When I first started writing, I really didn't know what I was doing, and I blissfully enjoyed the process of stumbling about in fictional realms. I didn't worry about the business side of writing, about the things beyond writing quality that might influence whether a story could be sold: length, trends, unpopular tropes ...
And then I did worry about these things. Not so much the trends part of it - I was never all that enthused about trying to find the latest wave to ride. But length, particularly when it came to short fiction, and other elements that publishers / editors hunted for? These things bedeviled me. I pushed aside projects I thought about writing because I didn't think they would be able to sell. When my short fiction crossed certain word thresholds - and it often did; I am, after all, a novelist at heart - I would get depressed and even angry with myself. What was the point?
Recently, I've turned a corner. I've decided I'm done worrying. Partly this is because I have enough of a backlog that I'm not under pressure to produce new work with an eye towards sales (editing is another story, mind). But mainly, I want to keep hold of that crazy joy at the heart of writing; I don't want to lose the simple enjoyment of it. This is what motivated me to write my zombie novella, even though the genre is done to death and works of this length are a horror to sell: I just thought it would be a blast to write. And it was. It was the most sheer fun I'd had writing anything in a long time.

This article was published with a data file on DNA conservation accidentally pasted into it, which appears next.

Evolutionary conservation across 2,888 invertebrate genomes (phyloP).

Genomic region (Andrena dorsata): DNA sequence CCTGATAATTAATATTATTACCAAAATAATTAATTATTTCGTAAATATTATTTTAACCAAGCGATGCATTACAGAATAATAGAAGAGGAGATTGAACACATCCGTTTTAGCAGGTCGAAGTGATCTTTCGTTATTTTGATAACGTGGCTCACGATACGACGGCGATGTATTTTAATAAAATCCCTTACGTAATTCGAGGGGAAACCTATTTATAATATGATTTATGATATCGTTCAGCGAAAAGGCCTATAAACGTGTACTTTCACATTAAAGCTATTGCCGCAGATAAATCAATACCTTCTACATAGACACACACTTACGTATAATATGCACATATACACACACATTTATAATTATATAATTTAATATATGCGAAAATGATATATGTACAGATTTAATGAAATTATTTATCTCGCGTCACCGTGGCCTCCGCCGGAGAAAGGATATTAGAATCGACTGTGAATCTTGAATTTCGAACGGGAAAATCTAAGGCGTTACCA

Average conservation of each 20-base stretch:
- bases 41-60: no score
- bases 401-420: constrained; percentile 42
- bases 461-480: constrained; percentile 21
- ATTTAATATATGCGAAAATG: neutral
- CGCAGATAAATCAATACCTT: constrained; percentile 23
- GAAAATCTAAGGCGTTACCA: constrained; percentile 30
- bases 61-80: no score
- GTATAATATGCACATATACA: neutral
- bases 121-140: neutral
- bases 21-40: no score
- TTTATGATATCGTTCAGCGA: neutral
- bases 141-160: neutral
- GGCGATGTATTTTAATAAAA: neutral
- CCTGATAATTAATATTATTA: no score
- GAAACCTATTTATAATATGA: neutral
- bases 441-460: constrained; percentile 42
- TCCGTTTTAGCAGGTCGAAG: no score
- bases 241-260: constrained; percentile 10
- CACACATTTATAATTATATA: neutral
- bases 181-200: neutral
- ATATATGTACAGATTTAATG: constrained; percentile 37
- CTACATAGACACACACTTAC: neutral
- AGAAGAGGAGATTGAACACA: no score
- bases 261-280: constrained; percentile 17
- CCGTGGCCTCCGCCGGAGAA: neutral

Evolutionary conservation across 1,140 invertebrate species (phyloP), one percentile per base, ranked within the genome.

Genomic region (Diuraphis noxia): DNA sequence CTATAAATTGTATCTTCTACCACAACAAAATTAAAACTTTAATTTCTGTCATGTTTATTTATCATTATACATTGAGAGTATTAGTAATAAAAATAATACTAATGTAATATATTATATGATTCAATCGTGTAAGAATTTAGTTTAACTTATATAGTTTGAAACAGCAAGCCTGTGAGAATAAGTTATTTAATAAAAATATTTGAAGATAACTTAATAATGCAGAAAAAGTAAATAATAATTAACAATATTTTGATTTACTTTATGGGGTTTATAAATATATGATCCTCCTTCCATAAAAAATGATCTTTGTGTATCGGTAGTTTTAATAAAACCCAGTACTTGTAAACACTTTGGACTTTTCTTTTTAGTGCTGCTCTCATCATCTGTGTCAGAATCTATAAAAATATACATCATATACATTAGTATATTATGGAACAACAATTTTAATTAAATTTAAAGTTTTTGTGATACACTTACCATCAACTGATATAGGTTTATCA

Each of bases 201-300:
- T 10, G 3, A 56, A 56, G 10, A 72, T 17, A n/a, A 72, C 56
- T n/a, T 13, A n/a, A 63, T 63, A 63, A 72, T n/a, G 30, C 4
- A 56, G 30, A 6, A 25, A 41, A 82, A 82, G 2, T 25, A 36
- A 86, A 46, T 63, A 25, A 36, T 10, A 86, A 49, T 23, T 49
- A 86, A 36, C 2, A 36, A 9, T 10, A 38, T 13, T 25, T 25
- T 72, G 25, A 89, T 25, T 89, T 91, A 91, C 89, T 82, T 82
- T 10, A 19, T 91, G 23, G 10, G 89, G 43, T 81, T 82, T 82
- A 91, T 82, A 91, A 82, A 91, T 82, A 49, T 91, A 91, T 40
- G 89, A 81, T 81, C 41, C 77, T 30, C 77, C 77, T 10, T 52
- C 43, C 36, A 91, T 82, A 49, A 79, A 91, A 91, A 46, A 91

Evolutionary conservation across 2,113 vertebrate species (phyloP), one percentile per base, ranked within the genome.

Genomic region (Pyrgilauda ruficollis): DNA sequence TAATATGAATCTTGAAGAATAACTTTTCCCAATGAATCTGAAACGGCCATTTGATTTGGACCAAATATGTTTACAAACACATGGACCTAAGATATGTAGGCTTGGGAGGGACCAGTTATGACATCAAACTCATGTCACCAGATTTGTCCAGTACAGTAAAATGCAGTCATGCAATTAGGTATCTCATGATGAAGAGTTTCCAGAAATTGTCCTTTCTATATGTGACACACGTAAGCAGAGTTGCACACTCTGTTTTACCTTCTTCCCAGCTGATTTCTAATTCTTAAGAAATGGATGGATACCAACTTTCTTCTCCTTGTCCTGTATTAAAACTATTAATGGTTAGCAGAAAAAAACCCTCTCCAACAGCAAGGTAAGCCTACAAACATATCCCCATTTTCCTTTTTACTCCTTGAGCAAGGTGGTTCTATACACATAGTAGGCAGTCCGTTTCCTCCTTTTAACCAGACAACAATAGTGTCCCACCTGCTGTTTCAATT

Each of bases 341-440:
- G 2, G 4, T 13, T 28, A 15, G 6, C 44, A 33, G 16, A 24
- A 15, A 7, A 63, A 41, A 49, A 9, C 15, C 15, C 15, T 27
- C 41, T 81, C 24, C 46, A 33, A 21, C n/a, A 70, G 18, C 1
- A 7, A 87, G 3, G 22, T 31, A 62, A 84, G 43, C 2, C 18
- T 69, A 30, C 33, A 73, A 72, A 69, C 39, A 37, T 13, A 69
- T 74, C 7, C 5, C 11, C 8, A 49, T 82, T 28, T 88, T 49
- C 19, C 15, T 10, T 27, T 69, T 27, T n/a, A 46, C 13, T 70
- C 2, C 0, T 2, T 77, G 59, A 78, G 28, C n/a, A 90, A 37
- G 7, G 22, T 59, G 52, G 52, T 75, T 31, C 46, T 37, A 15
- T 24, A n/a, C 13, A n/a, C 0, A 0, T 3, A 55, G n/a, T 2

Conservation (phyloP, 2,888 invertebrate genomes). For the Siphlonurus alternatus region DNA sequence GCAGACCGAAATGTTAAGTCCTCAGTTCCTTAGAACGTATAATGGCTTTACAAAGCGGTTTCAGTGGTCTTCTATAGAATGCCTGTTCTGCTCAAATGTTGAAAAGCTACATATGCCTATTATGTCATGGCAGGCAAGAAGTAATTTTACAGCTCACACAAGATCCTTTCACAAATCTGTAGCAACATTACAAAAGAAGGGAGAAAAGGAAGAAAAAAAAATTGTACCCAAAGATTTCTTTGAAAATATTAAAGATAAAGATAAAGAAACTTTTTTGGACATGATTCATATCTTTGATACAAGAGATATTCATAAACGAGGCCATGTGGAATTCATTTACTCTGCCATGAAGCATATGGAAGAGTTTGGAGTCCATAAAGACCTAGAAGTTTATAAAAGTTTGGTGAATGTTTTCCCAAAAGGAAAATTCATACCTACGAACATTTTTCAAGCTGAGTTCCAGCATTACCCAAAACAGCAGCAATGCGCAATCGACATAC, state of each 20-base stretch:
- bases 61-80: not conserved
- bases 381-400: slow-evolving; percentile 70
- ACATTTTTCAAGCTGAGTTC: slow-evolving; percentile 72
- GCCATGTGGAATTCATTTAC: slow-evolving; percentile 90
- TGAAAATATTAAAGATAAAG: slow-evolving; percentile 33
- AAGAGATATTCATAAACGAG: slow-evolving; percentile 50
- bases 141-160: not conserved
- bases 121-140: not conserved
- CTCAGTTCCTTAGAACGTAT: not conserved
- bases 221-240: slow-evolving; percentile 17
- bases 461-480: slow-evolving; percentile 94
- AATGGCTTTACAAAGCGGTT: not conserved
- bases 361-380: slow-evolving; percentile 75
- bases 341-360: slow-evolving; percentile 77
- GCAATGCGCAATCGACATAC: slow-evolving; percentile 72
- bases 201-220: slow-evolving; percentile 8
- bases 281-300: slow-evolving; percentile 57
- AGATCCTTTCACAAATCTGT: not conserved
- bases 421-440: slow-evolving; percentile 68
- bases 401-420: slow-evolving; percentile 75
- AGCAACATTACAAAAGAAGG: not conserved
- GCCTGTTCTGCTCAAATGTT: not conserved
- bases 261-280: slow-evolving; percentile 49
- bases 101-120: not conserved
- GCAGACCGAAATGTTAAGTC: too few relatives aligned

But even as I prepare to goof off, there's something else I need to give myself permission to do: pick projects that seem like a stretch for my skill level, that are difficult to pull off, that present challenges I have to think my way through. Scylla and Charybdis was just such a project, for me - novel-length science fiction being out of my comfort zone - and I gave the foundation work more love and attention than usual. Look where it ended up.
So I am resolved: let the games begin.